PSG

Internal spending concerns prevented PSG’s budget vote from being passed

In a meeting bogged down by operational difficulties, Purdue’s student government failed to pass a budget for 2022-23 and approved the creation of a new small grants coordinator position at its inaugural meeting Wednesday.

PSG
PSG

The 2022-23 budget was introduced Wednesday night. $5,000 was allocated for the Fall Retreat, an event where multiple student organizations meet and participate in seminars and networking opportunities. PSG president Andrew Jensen said PSG would now have to pay per contract to attend the event. Money was also reallocated to fund small grant programs.

The $5,000 became the sticking point that would see the budget proposal fail and raise questions from senators about PSG’s transparency, largely because many senators were unaware of the spending until that very meeting.

PSG and other organizations are usually do fall retreats every year, but in this years they have had to stay on campus due to COVID-19, “So it’s going to be a little more networking with different groups.”

before the meeting There was uncertainty about this part of the budget. “I’m not entirely sure why (the Senate) wasn’t informed ahead of time,” Chris said.

Some senators expressed a desire to reduce the amount of money spent on fall retreats due to a lack of prior knowledge.

“Just to be clear, we are contractually obligated to pay for 112 people, even before the Senate approves it,” said President Pro Tempore Eleanor Madonna.

Jensen added that the decision was made over the summer through a Cabinet vote.

But Senator Cinde Terrell saw things differently.

“Especially after finding out that 5,000 of them have already been committed, without the Senate having seen anything of the budget.”

Terrell also had concerns in the July Cabinet vote.

When asked when the Senate found out about the proposal, Terrell said the Senate didn’t find out until today’s meeting.

Terrell proposed an amendment to reduce the budget allocated for internal appropriations by $3,000 and reallocate it to various Senate committee funds.

“I reallocated those funds to the committees that I think will have the greatest impact on the student body,” Terrell said. “We did (committees on) diversity, equity, and inclusion, sustainability, government affairs, and relations, as well as all the Senate standing committees.”

In total, PSG has $110,529 in the 2022-2023 budget. While most of that budget has been spent on events and programs, PSG members have been able to use a portion for internal expenses like dinners and networking events like fall retreats, according to PSG adviser Martia King. PSG set a cap of $19,000 for the whole year for its internal expenses.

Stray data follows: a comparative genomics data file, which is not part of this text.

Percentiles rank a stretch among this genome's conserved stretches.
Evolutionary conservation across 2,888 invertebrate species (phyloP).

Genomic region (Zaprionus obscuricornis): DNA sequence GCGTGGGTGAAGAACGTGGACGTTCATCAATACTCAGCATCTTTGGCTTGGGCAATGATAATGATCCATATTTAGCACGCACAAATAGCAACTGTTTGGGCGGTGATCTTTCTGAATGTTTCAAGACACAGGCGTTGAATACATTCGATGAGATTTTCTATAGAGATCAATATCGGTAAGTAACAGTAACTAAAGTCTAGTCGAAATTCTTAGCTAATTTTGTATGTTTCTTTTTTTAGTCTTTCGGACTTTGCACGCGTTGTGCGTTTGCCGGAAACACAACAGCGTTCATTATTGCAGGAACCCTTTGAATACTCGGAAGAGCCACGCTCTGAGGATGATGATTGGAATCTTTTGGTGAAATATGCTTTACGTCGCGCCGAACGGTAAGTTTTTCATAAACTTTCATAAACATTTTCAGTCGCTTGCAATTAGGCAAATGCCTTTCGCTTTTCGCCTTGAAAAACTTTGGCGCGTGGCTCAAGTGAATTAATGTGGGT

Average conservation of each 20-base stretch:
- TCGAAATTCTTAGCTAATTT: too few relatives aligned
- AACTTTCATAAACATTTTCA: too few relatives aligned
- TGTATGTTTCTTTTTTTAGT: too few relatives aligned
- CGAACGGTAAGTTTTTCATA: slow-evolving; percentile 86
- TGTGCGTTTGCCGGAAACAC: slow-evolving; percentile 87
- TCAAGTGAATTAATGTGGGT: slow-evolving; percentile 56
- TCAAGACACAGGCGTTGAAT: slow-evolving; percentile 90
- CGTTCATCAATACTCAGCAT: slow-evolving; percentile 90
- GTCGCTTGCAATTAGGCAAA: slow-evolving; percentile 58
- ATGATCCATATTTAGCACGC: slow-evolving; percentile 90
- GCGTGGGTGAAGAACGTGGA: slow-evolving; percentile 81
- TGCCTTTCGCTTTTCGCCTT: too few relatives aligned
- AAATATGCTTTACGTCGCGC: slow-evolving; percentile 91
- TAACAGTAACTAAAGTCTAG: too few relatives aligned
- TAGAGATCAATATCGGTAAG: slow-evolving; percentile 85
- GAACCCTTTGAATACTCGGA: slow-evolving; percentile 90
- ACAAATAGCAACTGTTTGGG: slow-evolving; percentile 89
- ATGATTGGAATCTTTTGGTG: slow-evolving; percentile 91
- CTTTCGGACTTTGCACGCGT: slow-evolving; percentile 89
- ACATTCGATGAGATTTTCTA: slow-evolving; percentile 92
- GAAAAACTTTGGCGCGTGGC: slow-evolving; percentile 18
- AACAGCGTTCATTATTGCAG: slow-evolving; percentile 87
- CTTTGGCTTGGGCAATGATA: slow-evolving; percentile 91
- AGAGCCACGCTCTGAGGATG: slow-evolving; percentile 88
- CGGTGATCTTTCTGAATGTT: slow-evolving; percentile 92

“Last year the total allocation was $10,000. This year’s total allocation was $19,000 and $5,000 of that money will go towards the fall retreat,” said Terrell.

Terrell said $5,000 for an event seemed “a little steep” considering the Senate “had no choice” and the expense “was mandatory.”

The procedure arose after several problems with the Senate, and Vice President Izzy Weber had to stop several times to clarify the parliamentary procedure, finally passing an amendment that reduced the budget allocated for the event.

Another senator expressed frustration with the budget before submitting another amendment to the bill.

“I want to express my personal disappointment with the budget,” said Senator Claire Bowman. “We feel like we were forced into that position with the promise of money.”

Boman then proposed an amendment to make the budget fully public for all Purdue students.

He added that PSG would do more than “put all the information on the website without any context”.

The discussion then turned to the logistics of updating the budget, with another proposed amendment to update the budget on a quarterly basis. While most agreed, a few more were hesitant about the idea.

“I just want to caution that anything we post can be taken out of context,” Jensen said. “Understand that you’re opening a potential can of worms.”

“A lot of times there’s a disagreement at PSG or something happens, people on Reddit will comment on it and they don’t really know the full story and just move on,” said Chris in Jensen’s statement.

“It can be a bit demanding for us as PSG members because we are doing what we think is best for the student body and then seeing students talk about it bothers us a bit.

After further discussion on the procedure of the meeting, the amendment of the amendment was approved. The amendment now says the general budget will be visible on PSG’s website and updated quarterly, which was approved by 23 votes in favor and one against.

Despite the passage of the amendment, both pro-tempores recommended that the bill fail. The budget proposal failed with two in favor, 6 against and 16 abstentions. This means that PSG will not have a budget until it votes on a new budget proposal in two weeks at its next meeting.

Chris said even if the budget had been passed, it would have required two readings. “So even if it passes, it has to be approved at the next meeting.”

“This is a very typical thing for the first sitting of the year,” Chris said of the parliamentary issues seen throughout the meeting. Our VP is also new, so obviously there will be some growing pains there. But I think the best way to learn is by experimenting.”

Chris added that the new MP appointed after the meeting will also be a great help.

PSG senators then approved the appointment of several members of Jensen’s cabinet, as well as new MP Julia Hamblen.

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